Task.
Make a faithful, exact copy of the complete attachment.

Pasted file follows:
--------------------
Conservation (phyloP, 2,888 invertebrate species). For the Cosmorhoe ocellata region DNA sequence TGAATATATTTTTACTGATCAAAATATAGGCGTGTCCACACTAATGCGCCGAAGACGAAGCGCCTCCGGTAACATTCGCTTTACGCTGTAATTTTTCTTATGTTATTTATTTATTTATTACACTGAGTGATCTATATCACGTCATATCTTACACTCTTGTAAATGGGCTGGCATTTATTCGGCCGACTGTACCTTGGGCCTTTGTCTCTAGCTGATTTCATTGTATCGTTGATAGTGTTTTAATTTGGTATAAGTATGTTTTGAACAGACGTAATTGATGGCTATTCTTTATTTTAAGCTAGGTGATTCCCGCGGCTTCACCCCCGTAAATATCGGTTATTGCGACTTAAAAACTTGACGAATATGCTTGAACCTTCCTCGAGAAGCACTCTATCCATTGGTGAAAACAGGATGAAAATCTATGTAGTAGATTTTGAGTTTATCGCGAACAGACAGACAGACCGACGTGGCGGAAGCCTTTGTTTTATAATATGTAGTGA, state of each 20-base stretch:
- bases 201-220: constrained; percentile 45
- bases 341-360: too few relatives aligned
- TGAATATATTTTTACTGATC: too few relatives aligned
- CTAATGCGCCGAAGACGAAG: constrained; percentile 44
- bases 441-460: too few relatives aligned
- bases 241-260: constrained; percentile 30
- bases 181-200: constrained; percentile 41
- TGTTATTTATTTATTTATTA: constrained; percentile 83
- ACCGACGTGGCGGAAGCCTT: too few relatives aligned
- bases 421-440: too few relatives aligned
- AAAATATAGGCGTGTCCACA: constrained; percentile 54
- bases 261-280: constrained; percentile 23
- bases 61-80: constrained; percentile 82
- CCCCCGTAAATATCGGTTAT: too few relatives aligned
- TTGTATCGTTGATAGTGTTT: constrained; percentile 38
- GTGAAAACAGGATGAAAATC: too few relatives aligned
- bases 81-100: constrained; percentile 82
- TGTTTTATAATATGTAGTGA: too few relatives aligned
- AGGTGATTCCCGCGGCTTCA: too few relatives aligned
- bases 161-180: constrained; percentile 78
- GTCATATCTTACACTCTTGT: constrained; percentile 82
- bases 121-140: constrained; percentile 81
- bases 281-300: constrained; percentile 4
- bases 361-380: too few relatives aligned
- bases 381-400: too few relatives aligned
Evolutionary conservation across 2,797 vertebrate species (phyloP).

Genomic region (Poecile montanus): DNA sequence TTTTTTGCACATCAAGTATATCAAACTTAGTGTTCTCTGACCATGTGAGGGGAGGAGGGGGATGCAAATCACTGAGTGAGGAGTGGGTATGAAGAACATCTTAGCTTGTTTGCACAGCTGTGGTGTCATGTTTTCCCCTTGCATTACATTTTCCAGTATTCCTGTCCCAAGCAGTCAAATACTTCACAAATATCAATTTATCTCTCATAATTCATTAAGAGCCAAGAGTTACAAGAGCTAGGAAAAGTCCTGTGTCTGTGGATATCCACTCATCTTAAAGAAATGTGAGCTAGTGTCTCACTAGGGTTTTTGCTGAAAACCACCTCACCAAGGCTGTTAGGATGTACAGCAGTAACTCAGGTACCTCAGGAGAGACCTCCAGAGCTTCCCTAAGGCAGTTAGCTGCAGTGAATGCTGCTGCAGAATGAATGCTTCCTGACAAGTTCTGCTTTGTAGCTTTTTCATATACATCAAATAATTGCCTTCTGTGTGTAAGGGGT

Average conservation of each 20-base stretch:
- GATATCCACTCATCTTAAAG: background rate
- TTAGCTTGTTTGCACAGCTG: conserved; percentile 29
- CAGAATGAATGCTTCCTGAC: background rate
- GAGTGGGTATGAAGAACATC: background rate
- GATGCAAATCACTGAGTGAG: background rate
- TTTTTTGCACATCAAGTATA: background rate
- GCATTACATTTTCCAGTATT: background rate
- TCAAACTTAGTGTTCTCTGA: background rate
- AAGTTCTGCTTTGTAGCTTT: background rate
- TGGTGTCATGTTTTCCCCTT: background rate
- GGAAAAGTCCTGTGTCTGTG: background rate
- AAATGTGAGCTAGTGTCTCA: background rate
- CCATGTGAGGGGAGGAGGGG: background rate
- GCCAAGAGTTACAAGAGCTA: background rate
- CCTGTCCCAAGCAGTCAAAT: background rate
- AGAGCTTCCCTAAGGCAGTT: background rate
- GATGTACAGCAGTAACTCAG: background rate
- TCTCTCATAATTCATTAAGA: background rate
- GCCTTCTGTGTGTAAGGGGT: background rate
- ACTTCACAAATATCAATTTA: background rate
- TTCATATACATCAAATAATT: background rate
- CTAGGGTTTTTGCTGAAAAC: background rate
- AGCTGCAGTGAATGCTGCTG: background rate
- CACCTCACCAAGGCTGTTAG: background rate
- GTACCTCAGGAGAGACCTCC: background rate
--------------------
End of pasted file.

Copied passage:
Conservation (phyloP, 2,888 invertebrate species). For the Cosmorhoe ocellata region DNA sequence TGAATATATTTTTACTGATCAAAATATAGGCGTGTCCACACTAATGCGCCGAAGACGAAGCGCCTCCGGTAACATTCGCTTTACGCTGTAATTTTTCTTATGTTATTTATTTATTTATTACACTGAGTGATCTATATCACGTCATATCTTACACTCTTGTAAATGGGCTGGCATTTATTCGGCCGACTGTACCTTGGGCCTTTGTCTCTAGCTGATTTCATTGTATCGTTGATAGTGTTTTAATTTGGTATAAGTATGTTTTGAACAGACGTAATTGATGGCTATTCTTTATTTTAAGCTAGGTGATTCCCGCGGCTTCACCCCCGTAAATATCGGTTATTGCGACTTAAAAACTTGACGAATATGCTTGAACCTTCCTCGAGAAGCACTCTATCCATTGGTGAAAACAGGATGAAAATCTATGTAGTAGATTTTGAGTTTATCGCGAACAGACAGACAGACCGACGTGGCGGAAGCCTTTGTTTTATAATATGTAGTGA, state of each 20-base stretch:
- bases 201-220: constrained; percentile 45
- bases 341-360: too few relatives aligned
- TGAATATATTTTTACTGATC: too few relatives aligned
- CTAATGCGCCGAAGACGAAG: constrained; percentile 44
- bases 441-460: too few relatives aligned
- bases 241-260: constrained; percentile 30
- bases 181-200: constrained; percentile 41
- TGTTATTTATTTATTTATTA: constrained; percentile 83
- ACCGACGTGGCGGAAGCCTT: too few relatives aligned
- bases 421-440: too few relatives aligned
- AAAATATAGGCGTGTCCACA: constrained; percentile 54
- bases 261-280: constrained; percentile 23
- bases 61-80: constrained; percentile 82
- CCCCCGTAAATATCGGTTAT: too few relatives aligned
- TTGTATCGTTGATAGTGTTT: constrained; percentile 38
- GTGAAAACAGGATGAAAATC: too few relatives aligned
- bases 81-100: constrained; percentile 82
- TGTTTTATAATATGTAGTGA: too few relatives aligned
- AGGTGATTCCCGCGGCTTCA: too few relatives aligned
- bases 161-180: constrained; percentile 78
- GTCATATCTTACACTCTTGT: constrained; percentile 82
- bases 121-140: constrained; percentile 81
- bases 281-300: constrained; percentile 4
- bases 361-380: too few relatives aligned
- bases 381-400: too few relatives aligned
Evolutionary conservation across 2,797 vertebrate species (phyloP).

Genomic region (Poecile montanus): DNA sequence TTTTTTGCACATCAAGTATATCAAACTTAGTGTTCTCTGACCATGTGAGGGGAGGAGGGGGATGCAAATCACTGAGTGAGGAGTGGGTATGAAGAACATCTTAGCTTGTTTGCACAGCTGTGGTGTCATGTTTTCCCCTTGCATTACATTTTCCAGTATTCCTGTCCCAAGCAGTCAAATACTTCACAAATATCAATTTATCTCTCATAATTCATTAAGAGCCAAGAGTTACAAGAGCTAGGAAAAGTCCTGTGTCTGTGGATATCCACTCATCTTAAAGAAATGTGAGCTAGTGTCTCACTAGGGTTTTTGCTGAAAACCACCTCACCAAGGCTGTTAGGATGTACAGCAGTAACTCAGGTACCTCAGGAGAGACCTCCAGAGCTTCCCTAAGGCAGTTAGCTGCAGTGAATGCTGCTGCAGAATGAATGCTTCCTGACAAGTTCTGCTTTGTAGCTTTTTCATATACATCAAATAATTGCCTTCTGTGTGTAAGGGGT

Average conservation of each 20-base stretch:
- GATATCCACTCATCTTAAAG: background rate
- TTAGCTTGTTTGCACAGCTG: conserved; percentile 29
- CAGAATGAATGCTTCCTGAC: background rate
- GAGTGGGTATGAAGAACATC: background rate
- GATGCAAATCACTGAGTGAG: background rate
- TTTTTTGCACATCAAGTATA: background rate
- GCATTACATTTTCCAGTATT: background rate
- TCAAACTTAGTGTTCTCTGA: background rate
- AAGTTCTGCTTTGTAGCTTT: background rate
- TGGTGTCATGTTTTCCCCTT: background rate
- GGAAAAGTCCTGTGTCTGTG: background rate
- AAATGTGAGCTAGTGTCTCA: background rate
- CCATGTGAGGGGAGGAGGGG: background rate
- GCCAAGAGTTACAAGAGCTA: background rate
- CCTGTCCCAAGCAGTCAAAT: background rate
- AGAGCTTCCCTAAGGCAGTT: background rate
- GATGTACAGCAGTAACTCAG: background rate
- TCTCTCATAATTCATTAAGA: background rate
- GCCTTCTGTGTGTAAGGGGT: background rate
- ACTTCACAAATATCAATTTA: background rate
- TTCATATACATCAAATAATT: background rate
- CTAGGGTTTTTGCTGAAAAC: background rate
- AGCTGCAGTGAATGCTGCTG: background rate
- CACCTCACCAAGGCTGTTAG: background rate
- GTACCTCAGGAGAGACCTCC: background rate